Not only does Hubbard argue that the poem is fundamentally about women taking control, but Dr. Ghani draws influence from Hubbard in her paper, “Feminine Revolt and Self-Expression: A Study of Selected Poems By Edna St. Vincent Millay” because she also believes that the speaker in the poem does not rely on “sexual coyness.” Ghani claims that the speaker does not associate sexual appeal with “youth and beauty” but rather quotes Hubbard in stating that “the body’s ruin as its badge of sexual authority…” This line illustrates that both authors believe that the sexual freedom that Millay wrote into her poems and gave to her female speaker was what gave the speaker authority. It had nothing to do with their age or appearance, but rather their rights to decide upon their own actions. The woman in “I being born a woman” plays not only the “distressed” mistress but also the “frenzied” and the “urged and undone” (Millay). Therefore the woman takes on numerous roles, supporting Hubbard’s idea that the woman is both the winner and the loser. The speaker is “distressed” and “urged and undone” showing how the lack of physical contact has left her. However, the use of the word “frenzied” illustrates that she also has control over her partner despite being out of control herself.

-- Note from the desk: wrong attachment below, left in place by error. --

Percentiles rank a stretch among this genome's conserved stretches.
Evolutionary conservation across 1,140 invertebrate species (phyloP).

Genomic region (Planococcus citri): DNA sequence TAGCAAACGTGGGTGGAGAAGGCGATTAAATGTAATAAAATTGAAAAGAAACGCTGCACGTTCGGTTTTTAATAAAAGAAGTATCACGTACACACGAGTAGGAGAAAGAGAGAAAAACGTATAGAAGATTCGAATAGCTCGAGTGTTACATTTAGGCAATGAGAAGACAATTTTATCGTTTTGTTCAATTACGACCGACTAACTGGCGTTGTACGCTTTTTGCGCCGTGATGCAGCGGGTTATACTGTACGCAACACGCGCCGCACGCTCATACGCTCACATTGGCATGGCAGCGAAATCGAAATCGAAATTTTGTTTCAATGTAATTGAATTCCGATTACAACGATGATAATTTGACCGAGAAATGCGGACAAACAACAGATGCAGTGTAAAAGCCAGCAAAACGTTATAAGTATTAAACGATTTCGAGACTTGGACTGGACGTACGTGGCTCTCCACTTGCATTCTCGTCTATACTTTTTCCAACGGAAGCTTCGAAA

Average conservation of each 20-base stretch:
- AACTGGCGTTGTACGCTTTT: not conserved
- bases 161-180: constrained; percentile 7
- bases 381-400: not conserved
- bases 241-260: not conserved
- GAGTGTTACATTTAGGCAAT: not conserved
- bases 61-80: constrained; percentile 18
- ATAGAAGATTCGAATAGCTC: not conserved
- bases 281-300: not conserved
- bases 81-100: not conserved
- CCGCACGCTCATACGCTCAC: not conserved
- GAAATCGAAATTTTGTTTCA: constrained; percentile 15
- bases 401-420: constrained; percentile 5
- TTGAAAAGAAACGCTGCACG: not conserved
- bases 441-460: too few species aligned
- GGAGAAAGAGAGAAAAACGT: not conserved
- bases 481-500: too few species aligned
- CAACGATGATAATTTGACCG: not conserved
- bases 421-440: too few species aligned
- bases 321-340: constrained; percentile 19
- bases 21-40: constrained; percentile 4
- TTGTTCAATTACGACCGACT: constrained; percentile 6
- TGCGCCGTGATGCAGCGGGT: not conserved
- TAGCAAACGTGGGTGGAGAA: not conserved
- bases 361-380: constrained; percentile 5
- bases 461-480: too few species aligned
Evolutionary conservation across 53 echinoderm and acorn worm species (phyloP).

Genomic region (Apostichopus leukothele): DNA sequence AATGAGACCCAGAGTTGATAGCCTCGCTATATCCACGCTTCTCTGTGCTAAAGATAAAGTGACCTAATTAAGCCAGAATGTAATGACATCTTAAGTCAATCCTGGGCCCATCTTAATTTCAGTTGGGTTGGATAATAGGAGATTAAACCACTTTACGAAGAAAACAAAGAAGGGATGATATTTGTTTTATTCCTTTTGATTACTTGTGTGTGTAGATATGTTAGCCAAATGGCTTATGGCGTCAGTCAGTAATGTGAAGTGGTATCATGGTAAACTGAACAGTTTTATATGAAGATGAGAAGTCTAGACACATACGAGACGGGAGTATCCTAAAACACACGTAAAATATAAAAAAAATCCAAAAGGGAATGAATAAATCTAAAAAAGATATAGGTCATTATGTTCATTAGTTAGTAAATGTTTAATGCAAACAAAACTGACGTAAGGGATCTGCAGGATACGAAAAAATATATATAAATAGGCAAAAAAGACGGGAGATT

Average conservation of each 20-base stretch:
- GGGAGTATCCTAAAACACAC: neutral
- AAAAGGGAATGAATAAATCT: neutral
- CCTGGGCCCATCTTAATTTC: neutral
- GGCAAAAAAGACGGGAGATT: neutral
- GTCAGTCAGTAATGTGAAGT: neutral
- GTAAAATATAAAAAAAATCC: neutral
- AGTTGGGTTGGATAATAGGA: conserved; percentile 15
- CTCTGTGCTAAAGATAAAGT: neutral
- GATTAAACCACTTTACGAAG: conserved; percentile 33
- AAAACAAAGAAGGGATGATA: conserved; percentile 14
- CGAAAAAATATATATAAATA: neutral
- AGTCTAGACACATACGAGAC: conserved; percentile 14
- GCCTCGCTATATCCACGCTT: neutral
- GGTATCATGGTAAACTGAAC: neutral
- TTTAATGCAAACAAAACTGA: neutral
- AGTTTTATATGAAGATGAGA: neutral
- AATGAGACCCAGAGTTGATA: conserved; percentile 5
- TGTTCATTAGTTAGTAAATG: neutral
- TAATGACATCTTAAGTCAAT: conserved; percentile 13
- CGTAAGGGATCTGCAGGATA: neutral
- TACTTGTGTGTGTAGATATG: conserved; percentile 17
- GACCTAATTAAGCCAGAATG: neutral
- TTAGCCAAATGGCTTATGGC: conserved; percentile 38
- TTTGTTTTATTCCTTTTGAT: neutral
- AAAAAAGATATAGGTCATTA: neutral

The final couplet then shows the speaker regaining control of herself once again after she is no longer “distressed” thus showing that while she did allow herself to submit to her own desires, in the end she overcame and took control of the situation. The speaker’s triumph shows that despite the woman momentarily proving the man’s predisposed ideas about her, she quickly overcame them and proved him wrong in the end. This provides an essence of trickery and mockery towards the cultural ideals of the time. All of these authors and their explanations and analyses of “I, being born a woman” support the ideas in the thesis that women are able to exist and be outside of man’s and the culture’s constructed views of them. The poem not only becomes condescending towards the views of the culture, specifically in the final couplet, but also creates a sense of mockery of the expectations of women. The speaker ultimately gets the last laugh in the poem and gets away with using the man for her own gratification.

Arguably, Millay’s representation of oppression is still valid in some senses. Despite being one of the most developed countries, the United States still lacks gender equality; women are expected to conduct themselves in specific ways and are often shamed for their desires or experiences. Ultimately, it will take generations with the aspiration to eradicate gender inequality for it to truly happen.